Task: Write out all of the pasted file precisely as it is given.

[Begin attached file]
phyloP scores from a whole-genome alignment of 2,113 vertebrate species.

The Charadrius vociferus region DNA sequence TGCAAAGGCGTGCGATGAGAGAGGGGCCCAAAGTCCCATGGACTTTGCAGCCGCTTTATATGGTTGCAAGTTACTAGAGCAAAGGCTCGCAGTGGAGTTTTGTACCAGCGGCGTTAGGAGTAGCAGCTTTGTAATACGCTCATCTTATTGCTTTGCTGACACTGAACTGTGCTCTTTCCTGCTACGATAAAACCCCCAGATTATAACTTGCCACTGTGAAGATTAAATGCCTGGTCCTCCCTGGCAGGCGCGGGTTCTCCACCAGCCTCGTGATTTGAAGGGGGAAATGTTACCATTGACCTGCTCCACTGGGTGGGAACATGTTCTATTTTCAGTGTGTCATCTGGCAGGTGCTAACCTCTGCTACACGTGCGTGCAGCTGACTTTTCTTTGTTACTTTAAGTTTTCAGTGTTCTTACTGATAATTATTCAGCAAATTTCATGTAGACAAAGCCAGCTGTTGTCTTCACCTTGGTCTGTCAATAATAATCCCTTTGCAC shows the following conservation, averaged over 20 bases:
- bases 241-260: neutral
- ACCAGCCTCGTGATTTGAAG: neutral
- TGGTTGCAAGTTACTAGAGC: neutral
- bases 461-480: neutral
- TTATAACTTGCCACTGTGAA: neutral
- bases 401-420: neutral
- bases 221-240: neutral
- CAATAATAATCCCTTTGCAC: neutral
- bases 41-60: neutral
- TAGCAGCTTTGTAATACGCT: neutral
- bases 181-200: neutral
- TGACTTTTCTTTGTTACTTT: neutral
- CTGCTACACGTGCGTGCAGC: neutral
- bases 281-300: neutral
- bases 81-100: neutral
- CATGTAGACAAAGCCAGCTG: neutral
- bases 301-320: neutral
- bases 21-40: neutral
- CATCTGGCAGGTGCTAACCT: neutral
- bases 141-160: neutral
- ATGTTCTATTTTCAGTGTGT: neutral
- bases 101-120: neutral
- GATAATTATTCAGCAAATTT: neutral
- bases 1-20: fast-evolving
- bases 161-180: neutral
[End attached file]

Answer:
phyloP scores from a whole-genome alignment of 2,113 vertebrate species.

The Charadrius vociferus region DNA sequence TGCAAAGGCGTGCGATGAGAGAGGGGCCCAAAGTCCCATGGACTTTGCAGCCGCTTTATATGGTTGCAAGTTACTAGAGCAAAGGCTCGCAGTGGAGTTTTGTACCAGCGGCGTTAGGAGTAGCAGCTTTGTAATACGCTCATCTTATTGCTTTGCTGACACTGAACTGTGCTCTTTCCTGCTACGATAAAACCCCCAGATTATAACTTGCCACTGTGAAGATTAAATGCCTGGTCCTCCCTGGCAGGCGCGGGTTCTCCACCAGCCTCGTGATTTGAAGGGGGAAATGTTACCATTGACCTGCTCCACTGGGTGGGAACATGTTCTATTTTCAGTGTGTCATCTGGCAGGTGCTAACCTCTGCTACACGTGCGTGCAGCTGACTTTTCTTTGTTACTTTAAGTTTTCAGTGTTCTTACTGATAATTATTCAGCAAATTTCATGTAGACAAAGCCAGCTGTTGTCTTCACCTTGGTCTGTCAATAATAATCCCTTTGCAC shows the following conservation, averaged over 20 bases:
- bases 241-260: neutral
- ACCAGCCTCGTGATTTGAAG: neutral
- TGGTTGCAAGTTACTAGAGC: neutral
- bases 461-480: neutral
- TTATAACTTGCCACTGTGAA: neutral
- bases 401-420: neutral
- bases 221-240: neutral
- CAATAATAATCCCTTTGCAC: neutral
- bases 41-60: neutral
- TAGCAGCTTTGTAATACGCT: neutral
- bases 181-200: neutral
- TGACTTTTCTTTGTTACTTT: neutral
- CTGCTACACGTGCGTGCAGC: neutral
- bases 281-300: neutral
- bases 81-100: neutral
- CATGTAGACAAAGCCAGCTG: neutral
- bases 301-320: neutral
- bases 21-40: neutral
- CATCTGGCAGGTGCTAACCT: neutral
- bases 141-160: neutral
- ATGTTCTATTTTCAGTGTGT: neutral
- bases 101-120: neutral
- GATAATTATTCAGCAAATTT: neutral
- bases 1-20: fast-evolving
- bases 161-180: neutral